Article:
The following technical steps outline the process for designing a nasal prosthesis with the database of nose models generated by using a 3DMFM approach. A facial scan of a volunteer has been used as an example, and their nose removed to mimic a nasal defect. The volunteer provided facial photographs to imitate preoperative images to aid CAD. The reader can review the figures to compare the facial prosthesis design to the original facial scan to consider the suitability of this approach.
Collect all required data. Make a facial scan with an appropriate facial scanner, such as a handheld structured light scanner (Artec Space Spider; Artec 3D). Process the data, and export the facial mesh (Figs. 3 and 4). Source clinical or patient photographs showing the preoperative nose shape.
Review the database guide to select appropriate nose model(s) to trial. Select nose shape by comparing preoperative information to thumbnail images and written descriptions. Consider the nose model measurements and remember that nose models can be resized. In patients with limited preoperative information, use neoclassical canons or geometric rules to support nose model selection but account for ethnic variation and patient's preference.
Import the facial mesh and nose model(s) into the operator’s preferred CAD software program (such as Geomagic Freeform; Oqton). Orient the facial mesh so that it is approximately aligned with the nose models (Fig. 5).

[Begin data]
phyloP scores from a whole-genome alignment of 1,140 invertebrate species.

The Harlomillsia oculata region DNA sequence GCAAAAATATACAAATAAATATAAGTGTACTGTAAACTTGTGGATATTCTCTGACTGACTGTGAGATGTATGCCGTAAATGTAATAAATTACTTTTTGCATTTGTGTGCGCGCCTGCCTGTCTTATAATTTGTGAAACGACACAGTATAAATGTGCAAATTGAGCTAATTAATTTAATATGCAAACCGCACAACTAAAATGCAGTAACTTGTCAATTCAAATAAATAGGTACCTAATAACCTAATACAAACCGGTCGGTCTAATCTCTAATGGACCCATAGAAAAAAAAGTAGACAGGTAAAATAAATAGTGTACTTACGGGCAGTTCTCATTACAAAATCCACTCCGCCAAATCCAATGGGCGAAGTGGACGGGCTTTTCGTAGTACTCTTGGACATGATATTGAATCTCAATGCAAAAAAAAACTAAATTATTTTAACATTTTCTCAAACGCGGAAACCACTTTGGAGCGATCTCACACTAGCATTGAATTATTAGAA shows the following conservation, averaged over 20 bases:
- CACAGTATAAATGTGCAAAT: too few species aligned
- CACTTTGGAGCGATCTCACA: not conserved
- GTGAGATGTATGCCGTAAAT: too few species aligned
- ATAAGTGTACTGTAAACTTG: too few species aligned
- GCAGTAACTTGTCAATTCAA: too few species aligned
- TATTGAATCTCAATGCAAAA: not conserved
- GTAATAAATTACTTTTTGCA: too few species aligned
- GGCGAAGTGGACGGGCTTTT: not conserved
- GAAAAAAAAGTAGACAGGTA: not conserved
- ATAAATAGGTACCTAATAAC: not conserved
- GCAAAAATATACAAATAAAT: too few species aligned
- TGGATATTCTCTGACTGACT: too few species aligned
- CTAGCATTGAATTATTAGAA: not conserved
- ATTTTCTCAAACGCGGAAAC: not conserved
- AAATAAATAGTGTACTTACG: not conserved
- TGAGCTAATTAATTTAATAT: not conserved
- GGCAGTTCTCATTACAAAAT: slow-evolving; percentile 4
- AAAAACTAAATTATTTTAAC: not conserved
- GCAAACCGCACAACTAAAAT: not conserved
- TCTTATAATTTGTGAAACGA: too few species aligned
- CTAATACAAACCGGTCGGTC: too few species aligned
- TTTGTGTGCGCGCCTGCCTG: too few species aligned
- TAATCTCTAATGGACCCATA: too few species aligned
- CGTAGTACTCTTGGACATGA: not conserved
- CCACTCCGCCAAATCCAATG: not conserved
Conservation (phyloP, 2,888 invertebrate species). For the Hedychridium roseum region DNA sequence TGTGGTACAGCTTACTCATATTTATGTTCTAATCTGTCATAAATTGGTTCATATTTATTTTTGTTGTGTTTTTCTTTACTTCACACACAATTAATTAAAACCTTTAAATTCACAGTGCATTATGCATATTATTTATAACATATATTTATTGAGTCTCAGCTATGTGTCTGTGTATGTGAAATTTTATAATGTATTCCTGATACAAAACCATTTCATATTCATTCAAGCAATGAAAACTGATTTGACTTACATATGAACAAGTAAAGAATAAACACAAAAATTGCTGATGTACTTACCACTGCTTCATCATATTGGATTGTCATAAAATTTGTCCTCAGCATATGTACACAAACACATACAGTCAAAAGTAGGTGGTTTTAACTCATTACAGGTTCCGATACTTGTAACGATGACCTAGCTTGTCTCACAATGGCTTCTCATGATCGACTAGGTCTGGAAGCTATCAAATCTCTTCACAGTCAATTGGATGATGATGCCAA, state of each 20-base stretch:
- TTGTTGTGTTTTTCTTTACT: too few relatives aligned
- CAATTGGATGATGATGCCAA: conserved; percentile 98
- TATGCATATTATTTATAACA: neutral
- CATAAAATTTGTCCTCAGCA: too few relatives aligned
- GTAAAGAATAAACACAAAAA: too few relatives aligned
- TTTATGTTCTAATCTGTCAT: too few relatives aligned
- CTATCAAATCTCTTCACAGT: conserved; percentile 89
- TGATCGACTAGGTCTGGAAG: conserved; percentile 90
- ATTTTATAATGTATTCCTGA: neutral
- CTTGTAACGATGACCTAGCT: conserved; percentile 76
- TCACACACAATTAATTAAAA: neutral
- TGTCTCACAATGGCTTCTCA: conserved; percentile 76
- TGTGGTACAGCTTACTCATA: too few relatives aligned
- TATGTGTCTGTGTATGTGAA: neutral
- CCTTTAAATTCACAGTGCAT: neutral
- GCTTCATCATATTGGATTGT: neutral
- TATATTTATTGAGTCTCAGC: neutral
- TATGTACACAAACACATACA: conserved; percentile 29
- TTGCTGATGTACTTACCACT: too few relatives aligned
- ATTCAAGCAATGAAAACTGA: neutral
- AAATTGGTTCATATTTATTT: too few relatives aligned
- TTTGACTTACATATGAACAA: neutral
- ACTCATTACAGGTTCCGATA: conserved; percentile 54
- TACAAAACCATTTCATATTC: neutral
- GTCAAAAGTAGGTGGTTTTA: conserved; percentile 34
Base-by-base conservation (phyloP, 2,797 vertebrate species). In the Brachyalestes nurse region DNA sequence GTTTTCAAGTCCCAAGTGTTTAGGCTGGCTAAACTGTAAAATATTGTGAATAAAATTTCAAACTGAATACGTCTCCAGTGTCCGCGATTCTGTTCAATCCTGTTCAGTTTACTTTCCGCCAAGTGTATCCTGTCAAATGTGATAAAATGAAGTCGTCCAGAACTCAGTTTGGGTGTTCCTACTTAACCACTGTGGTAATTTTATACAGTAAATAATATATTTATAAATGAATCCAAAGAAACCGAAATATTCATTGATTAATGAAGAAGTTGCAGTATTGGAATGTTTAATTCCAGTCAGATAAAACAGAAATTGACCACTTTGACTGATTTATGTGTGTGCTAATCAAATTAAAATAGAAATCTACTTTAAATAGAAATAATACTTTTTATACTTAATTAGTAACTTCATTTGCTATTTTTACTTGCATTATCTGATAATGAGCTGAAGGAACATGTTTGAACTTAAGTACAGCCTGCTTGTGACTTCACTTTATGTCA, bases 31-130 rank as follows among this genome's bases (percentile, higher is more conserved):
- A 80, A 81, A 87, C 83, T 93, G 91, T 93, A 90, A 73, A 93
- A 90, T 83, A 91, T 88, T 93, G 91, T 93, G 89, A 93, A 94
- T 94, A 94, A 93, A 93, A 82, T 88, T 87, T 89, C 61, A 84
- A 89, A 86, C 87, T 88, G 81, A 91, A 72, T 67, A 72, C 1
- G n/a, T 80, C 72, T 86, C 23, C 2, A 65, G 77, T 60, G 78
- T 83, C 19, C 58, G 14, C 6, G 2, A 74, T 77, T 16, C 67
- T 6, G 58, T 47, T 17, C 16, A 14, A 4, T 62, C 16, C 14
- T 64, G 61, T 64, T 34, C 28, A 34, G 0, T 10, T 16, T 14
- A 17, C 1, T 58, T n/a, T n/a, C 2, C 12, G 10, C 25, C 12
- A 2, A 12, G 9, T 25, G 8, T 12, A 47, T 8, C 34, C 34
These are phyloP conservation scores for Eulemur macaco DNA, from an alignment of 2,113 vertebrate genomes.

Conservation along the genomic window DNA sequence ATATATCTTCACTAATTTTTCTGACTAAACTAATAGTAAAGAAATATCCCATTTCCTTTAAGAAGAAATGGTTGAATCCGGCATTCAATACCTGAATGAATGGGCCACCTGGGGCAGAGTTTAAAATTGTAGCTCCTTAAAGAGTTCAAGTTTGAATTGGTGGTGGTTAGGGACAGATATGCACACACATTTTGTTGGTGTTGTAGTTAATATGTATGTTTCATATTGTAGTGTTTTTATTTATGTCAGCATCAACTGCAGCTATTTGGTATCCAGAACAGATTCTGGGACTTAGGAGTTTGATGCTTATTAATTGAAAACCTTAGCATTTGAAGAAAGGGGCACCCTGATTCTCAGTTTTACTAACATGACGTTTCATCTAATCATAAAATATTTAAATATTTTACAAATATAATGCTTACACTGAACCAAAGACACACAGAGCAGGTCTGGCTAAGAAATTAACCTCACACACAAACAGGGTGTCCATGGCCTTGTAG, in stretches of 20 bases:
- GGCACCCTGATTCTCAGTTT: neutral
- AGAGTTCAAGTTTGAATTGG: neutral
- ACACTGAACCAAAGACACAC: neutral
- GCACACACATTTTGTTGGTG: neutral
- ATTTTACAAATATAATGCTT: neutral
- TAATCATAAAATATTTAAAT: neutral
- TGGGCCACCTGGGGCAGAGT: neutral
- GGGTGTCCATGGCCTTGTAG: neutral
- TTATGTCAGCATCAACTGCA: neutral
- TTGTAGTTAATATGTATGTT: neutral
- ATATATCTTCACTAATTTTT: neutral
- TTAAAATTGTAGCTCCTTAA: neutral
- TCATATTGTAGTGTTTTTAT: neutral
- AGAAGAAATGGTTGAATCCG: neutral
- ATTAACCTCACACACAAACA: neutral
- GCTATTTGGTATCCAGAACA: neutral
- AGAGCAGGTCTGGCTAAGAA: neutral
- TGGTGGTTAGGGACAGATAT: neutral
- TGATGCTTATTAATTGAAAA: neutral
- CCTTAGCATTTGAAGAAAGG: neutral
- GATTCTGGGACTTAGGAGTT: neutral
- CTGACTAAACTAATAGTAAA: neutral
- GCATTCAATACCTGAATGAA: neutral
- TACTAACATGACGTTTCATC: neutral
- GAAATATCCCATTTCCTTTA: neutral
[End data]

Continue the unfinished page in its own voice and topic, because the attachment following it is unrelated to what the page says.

Review the nose model(s) and select the most appropriate one based on the operator’s expertise, patient’s wishes, and any available preoperative photographs.
Resize or rescale the selected nose model as required and fine-align to the facial mesh. To guide positioning of the nose model, review Figure 1 which illustrates the region that has been cropped from the randomly generated faces. The addition of a midsagittal reference plane may help identify the correct rotational positioning of the nose model.
Blend the margins of the nose model to the facial mesh with the CAD software program (Geomagic Freeform; Oqton) and sculpting tools (Fig. 6). Thicken the fit surface of the nose model to the desired thickness to ensure structural integrity of the silicone material and adapt to the facial mesh.
Modify the design to incorporate any retentive components and adjust the nasal features (such as the nasal contours or nostrils) to the needs of the patient (Fig. 7).
Once completed, use the CAD file to produce a 3D printed replica or negative mold according to the operator’s preferred digital workflow and 3D printing materials (such as Model V2 Resin; Formlabs).
The digital nose model database may support operators with an understanding of prosthetic principles and general CAD techniques to design nasal profile dressings and intermediate or definitive nasal prostheses. While no absolute contraindications exist for using this database, other CAD techniques may be more appropriate in specific clinical contexts. Preoperative scans may be better suited to situations where a patient’s nasal anatomy is not distorted and facial scanning can be coordinated before surgery.